A: Oh boy, do I know how you feel. It’s not hard to remember raising my own children at this age, and, trust me, I can still picture the gashes and scratches from those days. Not fun.
Per usual, I’m going to start with how to understand a 2-year-old. In my opinion, 2-year-olds get a bad rap; they are purely emotional, have almost no consideration for anyone else and can quickly go from laughing to crying, but other than that, they are the sweetest. Their curiosity, cuddliness and unabashed love for their caregivers can easily (hopefully) offset the tantrums.
Parents deem the impulsiveness and aggression of 2-year-olds as misbehavior, but this is simply the reflection of their maturing mind struggling to find itself. Although no one enjoys tantrums and being hit (and I will never recommend that you allow yourself to be smacked, kicked or hit), we have two choices in the moment: to help your young one feel safe and encouraged, or to help your child feel unheard and discouraged.
What makes a 2-year-old feel safe? For us parents, this is complicated. Because children this age have limited language, too much parental talk tends to add frustration to an already fraught situation, so I don’t recommend trying to be rational or “talking her out of” being upset. See it as yelling at a storm: It doesn’t help.
Rather than doing this and increasing frustration, try taking an open stance with her. If she is swinging or thrashing, stay safe yourself, but try to get on her level with a calm face. Your energy and body language communicate that you are lovingly waiting for the storm to pass; this will make your daughter feel safe and therefore calmer. When she calms down, hug her until you both feel at ease, then keep the day moving.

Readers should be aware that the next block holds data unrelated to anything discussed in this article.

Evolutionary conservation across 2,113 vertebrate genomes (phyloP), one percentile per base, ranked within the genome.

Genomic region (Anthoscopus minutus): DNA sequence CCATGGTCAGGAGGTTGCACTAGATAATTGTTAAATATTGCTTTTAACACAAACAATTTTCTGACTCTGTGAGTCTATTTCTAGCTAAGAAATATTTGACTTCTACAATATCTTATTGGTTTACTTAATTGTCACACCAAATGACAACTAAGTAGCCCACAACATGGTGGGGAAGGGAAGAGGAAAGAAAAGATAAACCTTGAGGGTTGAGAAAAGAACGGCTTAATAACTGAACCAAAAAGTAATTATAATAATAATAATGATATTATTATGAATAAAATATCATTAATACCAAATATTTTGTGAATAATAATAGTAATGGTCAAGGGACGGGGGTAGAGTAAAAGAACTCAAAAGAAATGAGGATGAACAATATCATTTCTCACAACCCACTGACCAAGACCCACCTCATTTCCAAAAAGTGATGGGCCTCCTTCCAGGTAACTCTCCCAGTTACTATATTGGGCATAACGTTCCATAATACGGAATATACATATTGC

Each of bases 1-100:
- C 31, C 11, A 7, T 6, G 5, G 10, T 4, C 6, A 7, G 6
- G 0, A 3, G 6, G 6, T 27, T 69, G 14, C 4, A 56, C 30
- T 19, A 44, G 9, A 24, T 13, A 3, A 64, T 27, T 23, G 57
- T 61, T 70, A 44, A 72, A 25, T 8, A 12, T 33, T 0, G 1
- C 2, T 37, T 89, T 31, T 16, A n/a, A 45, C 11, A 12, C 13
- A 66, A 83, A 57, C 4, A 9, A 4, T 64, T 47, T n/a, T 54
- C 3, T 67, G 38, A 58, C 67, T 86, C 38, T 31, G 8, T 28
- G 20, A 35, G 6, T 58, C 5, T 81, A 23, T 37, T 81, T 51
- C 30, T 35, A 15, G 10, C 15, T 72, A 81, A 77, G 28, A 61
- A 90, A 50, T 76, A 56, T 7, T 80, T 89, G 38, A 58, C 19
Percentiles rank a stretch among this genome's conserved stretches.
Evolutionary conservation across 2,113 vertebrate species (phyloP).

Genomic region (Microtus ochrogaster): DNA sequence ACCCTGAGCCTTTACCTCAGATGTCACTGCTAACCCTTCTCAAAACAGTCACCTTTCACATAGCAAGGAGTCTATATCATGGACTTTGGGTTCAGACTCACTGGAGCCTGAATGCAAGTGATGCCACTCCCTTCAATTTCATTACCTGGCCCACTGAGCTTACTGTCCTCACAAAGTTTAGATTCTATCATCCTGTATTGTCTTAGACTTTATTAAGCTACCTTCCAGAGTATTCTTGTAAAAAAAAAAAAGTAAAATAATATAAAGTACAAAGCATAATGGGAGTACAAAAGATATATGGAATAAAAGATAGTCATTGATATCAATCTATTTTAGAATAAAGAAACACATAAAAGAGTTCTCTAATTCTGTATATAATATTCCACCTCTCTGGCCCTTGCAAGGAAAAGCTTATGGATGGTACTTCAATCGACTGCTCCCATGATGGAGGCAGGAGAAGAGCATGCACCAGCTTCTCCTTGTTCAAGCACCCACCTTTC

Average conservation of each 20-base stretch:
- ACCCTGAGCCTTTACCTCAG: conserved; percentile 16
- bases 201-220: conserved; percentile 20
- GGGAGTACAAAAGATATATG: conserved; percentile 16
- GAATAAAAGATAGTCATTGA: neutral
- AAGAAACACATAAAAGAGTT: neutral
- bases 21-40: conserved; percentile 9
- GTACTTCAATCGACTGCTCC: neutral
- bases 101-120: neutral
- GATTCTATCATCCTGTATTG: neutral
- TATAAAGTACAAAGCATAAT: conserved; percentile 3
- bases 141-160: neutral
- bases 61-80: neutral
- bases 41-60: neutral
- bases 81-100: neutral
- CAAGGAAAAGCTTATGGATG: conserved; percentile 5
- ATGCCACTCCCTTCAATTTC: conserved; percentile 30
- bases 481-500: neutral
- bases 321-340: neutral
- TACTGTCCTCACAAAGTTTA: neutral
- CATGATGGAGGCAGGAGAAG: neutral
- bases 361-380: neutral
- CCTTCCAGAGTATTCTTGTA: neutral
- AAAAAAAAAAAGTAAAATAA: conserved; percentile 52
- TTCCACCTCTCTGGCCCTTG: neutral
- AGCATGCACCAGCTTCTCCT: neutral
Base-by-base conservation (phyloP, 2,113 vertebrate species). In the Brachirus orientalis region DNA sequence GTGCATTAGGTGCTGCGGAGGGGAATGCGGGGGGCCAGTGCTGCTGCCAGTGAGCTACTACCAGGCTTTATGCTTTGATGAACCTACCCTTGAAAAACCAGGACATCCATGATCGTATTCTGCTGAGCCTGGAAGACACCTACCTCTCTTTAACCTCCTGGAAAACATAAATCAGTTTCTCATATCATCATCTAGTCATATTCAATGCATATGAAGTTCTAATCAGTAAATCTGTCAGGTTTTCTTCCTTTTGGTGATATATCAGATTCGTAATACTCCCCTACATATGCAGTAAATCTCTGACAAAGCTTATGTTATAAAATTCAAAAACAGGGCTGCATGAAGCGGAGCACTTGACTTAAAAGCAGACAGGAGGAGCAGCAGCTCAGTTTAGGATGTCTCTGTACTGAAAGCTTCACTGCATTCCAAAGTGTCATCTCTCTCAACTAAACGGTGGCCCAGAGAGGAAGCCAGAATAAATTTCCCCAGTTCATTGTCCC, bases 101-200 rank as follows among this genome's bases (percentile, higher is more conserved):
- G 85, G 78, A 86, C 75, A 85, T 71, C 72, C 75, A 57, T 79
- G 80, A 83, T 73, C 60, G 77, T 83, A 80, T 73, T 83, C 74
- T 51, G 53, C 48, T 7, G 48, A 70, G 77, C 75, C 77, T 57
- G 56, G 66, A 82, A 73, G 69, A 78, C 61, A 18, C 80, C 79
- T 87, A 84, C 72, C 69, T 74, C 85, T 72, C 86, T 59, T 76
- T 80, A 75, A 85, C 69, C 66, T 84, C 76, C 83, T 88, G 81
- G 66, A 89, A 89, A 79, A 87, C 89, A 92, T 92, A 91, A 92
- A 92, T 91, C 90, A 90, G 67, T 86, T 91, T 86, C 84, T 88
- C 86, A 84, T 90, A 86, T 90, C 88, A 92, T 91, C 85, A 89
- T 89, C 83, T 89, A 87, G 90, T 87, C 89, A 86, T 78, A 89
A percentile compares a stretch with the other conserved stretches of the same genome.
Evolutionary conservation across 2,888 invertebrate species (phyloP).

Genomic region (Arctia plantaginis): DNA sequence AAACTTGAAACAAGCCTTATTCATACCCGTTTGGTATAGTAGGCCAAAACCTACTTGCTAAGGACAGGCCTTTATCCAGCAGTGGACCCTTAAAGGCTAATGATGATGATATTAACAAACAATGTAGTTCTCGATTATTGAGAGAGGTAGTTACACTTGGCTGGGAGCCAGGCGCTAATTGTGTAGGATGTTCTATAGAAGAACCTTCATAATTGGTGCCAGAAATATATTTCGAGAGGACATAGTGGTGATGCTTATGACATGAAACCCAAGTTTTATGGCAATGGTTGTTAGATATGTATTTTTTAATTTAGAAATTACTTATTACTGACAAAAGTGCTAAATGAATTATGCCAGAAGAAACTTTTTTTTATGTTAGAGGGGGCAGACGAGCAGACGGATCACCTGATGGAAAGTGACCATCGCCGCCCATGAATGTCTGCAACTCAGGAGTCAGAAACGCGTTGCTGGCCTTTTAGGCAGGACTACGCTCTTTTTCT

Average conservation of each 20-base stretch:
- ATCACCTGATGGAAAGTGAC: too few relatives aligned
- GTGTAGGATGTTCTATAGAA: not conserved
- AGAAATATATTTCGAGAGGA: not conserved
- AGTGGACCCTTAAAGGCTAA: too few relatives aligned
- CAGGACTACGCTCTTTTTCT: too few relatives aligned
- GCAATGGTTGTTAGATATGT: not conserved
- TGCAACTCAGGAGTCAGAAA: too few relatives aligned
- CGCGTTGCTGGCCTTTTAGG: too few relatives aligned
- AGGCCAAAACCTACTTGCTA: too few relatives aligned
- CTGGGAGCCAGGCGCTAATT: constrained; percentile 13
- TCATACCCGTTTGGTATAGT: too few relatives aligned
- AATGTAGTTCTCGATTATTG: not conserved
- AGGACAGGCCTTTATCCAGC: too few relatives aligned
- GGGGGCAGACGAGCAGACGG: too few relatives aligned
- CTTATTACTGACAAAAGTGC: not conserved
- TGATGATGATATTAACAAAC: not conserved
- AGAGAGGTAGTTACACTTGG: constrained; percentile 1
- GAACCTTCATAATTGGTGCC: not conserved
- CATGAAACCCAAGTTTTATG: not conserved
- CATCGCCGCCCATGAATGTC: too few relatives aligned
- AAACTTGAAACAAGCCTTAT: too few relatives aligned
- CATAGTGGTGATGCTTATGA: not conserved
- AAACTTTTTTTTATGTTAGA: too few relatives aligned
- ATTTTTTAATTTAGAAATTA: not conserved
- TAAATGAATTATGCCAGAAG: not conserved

As for the biting at school, unless you sit there in class and follow her around, there isn’t anything you can do. And because 2-year-olds are impulsive, there isn’t anything you can say at home that she will remember in school. Her brain isn’t there yet.
Here is the hard part of parenting: If you take the gentle — yet firm — road, it will take longer, but your 2-year-old will stop biting. She will find new ways to express herself, because it’s safe to do so with her caretakers. If we are punitive, violent and angry, we may see short-term results, but we will ultimately raise the very child we are seeking to “fix”: a child filled with fear, anger and frustration.
The school should be used to biting, and it should have a plan in place to protect your daughter and others. Bites happen, but catching her before her frustration spills over, redirecting her or taking her out of a situation should be the name of the game.
If you can look at what precedes the meltdowns, you can get ahead of your 2-year-old, and she will begin to feel calm. Assuredly, a 2-year-old can begin to lose it for the most basic reasons, such as fatigue or not wanting to leave the park. But try to use humor, distraction, creativity, magical thinking and cuddles to help her transition.
When the going gets really bad, your primary move is to keep yourself safe from her feet, fists and teeth while also keeping yourself calm. Depending on how you were raised and your own buttons, you may be tempted to put your daughter in a timeout, but trust the process.
Timeouts, in theory, started as a way to put a break into fits and tantrums. They weren’t meant to shame; they were meant as a time of attunement with your child. But, somewhere along the way, we began to believe that our very young and immature children would “learn their lesson” by sitting on a step and that they would connect their separation from family or toys to their bad behavior. However, very young children cannot do that. They feel panicked, no lessons are learned, and their tantrums and aggression become worse.
If you stay calm, loving and present (while not allowing yourself to be hit), your daughter will get through this stage. Good luck.
More from Lifestyle: